If my goal in The Sims 4 is to gain aspiration points in order to purchase rewards from the store, and all of those rewards do something like make skills build faster, freeze needs and make more money, aren’t I really just playing the game in order to earn the ability to play less of it? I love my vampires but I always find myself killing them off eventually because they just get boring after a while. Eventually their skills and careers all become maxed out, they gain enough vampire levels in order to take need-freezing powers and they’ll never age or die. Eventually they just run out of things to do. With no more skills to gain, few needs to maintain and no fighting against that endless cycle between work and bills, the game just stops being interesting.

Even the Potion of Youth has no chance of failure and will reset a sim back the first day of their current life state. Compare that to the version in The Sims 2, where 5 uses of the Elixer of Life was the most expensive reward available, only turned back the sim’s age by 3 days, could fail and instead make the sims 3 days older. For very cheap you can turn  your Sims 4 sim effectively immortal and not have to suffer any of the drawbacks, like a risk or failure or aversion to sunlight.

Every time I buy something from The Sims 4’s aspirations rewards, it feels like I’m just kneecapping my own enjoyment. So I usually don’t touch it, and just let my aspiration points build up forever. Maybe I’ll pick something like Speedy Cleaner up (a stand in for the old Cleaning Skill, I suppose) or one of the new traits from Seasons that better acclimatizes your sim to a certain temperature or makes them enjoy thunderstorms. But generally that system just goes unused for me.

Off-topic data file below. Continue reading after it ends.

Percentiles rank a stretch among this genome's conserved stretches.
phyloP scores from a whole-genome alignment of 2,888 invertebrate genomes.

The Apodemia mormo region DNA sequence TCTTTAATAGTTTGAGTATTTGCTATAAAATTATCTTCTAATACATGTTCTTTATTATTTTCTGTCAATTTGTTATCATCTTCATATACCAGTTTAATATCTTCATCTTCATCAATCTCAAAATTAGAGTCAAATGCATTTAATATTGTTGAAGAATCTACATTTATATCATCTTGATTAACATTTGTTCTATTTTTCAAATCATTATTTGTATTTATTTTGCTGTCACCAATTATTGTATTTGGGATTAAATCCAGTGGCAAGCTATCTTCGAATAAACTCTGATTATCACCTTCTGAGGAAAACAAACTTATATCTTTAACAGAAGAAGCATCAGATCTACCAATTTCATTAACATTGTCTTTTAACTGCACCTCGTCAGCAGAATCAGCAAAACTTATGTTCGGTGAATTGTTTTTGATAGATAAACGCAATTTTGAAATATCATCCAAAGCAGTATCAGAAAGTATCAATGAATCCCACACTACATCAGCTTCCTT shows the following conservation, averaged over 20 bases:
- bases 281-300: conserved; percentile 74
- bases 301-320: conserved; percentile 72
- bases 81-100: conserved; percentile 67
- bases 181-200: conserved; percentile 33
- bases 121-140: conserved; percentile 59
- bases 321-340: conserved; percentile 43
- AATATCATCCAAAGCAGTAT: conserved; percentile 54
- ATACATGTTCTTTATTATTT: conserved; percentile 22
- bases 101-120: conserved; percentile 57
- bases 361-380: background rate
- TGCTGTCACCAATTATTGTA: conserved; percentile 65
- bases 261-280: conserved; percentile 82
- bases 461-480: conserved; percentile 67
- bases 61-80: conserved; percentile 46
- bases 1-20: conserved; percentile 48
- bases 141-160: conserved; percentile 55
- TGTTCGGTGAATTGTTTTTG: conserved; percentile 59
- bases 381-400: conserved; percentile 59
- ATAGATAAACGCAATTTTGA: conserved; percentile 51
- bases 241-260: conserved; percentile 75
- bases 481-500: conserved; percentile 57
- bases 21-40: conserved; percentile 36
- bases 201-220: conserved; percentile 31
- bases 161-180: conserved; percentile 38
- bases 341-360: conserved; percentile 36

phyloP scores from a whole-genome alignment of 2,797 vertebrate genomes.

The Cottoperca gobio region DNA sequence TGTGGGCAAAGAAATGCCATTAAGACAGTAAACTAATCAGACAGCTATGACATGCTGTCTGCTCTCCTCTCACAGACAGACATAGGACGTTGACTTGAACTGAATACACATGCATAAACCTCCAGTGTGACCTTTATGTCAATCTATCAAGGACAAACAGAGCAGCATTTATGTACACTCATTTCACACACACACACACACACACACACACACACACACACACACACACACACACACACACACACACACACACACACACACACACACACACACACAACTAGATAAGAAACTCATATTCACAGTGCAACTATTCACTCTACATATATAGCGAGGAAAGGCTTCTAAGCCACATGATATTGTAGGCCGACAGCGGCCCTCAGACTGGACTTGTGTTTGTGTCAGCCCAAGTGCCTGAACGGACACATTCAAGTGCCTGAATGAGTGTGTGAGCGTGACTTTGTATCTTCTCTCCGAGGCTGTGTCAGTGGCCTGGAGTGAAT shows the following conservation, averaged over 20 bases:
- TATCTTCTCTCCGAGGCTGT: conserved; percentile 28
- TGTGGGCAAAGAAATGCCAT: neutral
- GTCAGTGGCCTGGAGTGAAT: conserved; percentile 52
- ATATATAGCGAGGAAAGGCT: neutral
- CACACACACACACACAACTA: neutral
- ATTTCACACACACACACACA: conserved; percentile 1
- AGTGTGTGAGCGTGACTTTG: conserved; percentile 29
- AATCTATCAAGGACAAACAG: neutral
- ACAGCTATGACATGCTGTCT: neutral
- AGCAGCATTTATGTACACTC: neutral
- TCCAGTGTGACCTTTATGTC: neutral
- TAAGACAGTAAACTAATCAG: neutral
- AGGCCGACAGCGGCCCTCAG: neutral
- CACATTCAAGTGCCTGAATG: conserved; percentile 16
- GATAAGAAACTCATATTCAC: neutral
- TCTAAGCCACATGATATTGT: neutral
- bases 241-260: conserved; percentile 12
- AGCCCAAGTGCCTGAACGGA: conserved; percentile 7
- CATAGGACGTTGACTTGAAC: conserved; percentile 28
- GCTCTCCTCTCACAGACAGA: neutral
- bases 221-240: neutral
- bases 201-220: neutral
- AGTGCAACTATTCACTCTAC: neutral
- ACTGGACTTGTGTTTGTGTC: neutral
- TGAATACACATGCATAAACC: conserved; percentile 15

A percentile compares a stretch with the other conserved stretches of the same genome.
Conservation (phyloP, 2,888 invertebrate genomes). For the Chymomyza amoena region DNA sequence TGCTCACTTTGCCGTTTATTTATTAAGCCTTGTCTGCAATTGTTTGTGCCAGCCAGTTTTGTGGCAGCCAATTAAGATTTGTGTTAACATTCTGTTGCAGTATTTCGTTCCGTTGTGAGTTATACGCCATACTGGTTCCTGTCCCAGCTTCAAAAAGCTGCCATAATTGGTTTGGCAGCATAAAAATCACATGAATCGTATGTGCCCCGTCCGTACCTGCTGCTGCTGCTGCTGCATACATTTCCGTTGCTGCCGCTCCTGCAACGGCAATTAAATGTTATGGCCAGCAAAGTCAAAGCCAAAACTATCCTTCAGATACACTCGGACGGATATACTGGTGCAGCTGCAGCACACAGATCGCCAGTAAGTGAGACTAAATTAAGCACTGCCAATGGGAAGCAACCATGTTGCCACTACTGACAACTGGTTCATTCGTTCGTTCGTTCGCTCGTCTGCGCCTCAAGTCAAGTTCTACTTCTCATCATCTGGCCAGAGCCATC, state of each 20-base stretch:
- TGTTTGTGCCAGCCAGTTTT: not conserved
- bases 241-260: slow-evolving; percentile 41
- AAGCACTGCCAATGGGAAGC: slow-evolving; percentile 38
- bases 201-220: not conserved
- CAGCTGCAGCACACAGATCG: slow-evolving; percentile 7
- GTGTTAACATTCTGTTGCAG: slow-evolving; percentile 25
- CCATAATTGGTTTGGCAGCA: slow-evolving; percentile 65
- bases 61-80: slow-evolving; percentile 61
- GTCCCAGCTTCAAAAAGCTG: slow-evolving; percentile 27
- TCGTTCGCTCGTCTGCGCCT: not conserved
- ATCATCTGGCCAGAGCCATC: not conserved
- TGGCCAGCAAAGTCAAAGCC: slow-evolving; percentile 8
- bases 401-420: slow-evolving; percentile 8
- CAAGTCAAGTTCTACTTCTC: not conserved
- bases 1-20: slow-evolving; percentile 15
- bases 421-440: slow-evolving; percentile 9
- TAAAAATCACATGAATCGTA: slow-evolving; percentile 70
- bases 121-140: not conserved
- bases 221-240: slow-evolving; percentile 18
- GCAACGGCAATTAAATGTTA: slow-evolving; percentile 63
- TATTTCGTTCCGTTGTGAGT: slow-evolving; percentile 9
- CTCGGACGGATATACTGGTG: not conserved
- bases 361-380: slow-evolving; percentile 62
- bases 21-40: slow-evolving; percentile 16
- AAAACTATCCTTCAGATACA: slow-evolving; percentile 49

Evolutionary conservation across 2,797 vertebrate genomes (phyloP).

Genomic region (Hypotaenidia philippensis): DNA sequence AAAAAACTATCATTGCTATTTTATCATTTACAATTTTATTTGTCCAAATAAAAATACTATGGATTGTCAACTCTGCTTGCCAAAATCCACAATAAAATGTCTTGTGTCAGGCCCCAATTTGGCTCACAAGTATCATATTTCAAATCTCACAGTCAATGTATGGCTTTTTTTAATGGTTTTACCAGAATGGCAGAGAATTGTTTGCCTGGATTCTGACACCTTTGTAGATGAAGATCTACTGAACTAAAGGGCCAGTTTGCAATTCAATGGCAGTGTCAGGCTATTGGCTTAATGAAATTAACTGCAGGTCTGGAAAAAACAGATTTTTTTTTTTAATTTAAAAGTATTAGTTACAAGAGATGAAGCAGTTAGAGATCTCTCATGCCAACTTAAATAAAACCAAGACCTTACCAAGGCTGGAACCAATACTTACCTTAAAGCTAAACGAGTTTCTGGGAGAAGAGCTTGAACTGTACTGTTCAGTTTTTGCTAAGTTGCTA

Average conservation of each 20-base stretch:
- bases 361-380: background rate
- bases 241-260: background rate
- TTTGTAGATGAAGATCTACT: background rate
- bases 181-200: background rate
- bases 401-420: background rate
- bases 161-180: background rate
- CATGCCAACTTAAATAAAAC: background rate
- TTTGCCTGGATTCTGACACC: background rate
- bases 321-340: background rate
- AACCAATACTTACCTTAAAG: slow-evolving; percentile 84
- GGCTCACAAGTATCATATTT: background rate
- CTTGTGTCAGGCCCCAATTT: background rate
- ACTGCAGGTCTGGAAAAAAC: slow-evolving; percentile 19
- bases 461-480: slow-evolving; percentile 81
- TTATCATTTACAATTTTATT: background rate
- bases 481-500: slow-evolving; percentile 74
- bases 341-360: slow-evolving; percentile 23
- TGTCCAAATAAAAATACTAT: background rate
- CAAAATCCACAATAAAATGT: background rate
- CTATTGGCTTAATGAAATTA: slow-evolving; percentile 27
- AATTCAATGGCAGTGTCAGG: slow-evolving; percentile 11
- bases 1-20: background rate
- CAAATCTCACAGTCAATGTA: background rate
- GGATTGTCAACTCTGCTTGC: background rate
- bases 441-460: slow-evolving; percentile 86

The only reason I even bother with 4’s aspiration system at all is for the aspiration-specific reward traits. Most of them are still somewhat cheaty, yes, but the amount of effort that most aspirations require to complete makes them feel well and truly earned.

The Sims 4 team says they’re going to go on with 4 for at least the next few years, so I’d like to see more things added to the store in the same vein as some of the Seasons traits. Also, more actual object rewards. Some of the most entertaining objects in both The Sims 2 were reward objects: a sexy pink hot tub, a counterfitting machine that the cops could fine you for using, a vacuum that sucked skill points out of other sims and a personality changer that could backfire and give your sim a life dedicated to grilled cheese.

That’s the kind of silly, risky stuff that made The Sims 2 really great. That and the career reward objects (which should eventually get their own post).

Sentraq S60-X Build Log

If you’ve ever had the misfortune of getting into conversation with me, at some point I probably mentioned keyboards to you. I like keyboards a lot. It’s a weird, expensive hobby (why does anyone need to own more than one?) but, hey, keyboards make me happy.

I also enjoy getting second degree burns over my most important fingers, which is why I’ve built my own custom keyboard.

This post is picture-heavy, so if you live in 1995 you might want to unplug your phone. Continue reading

Review: The Sims 4 Seasons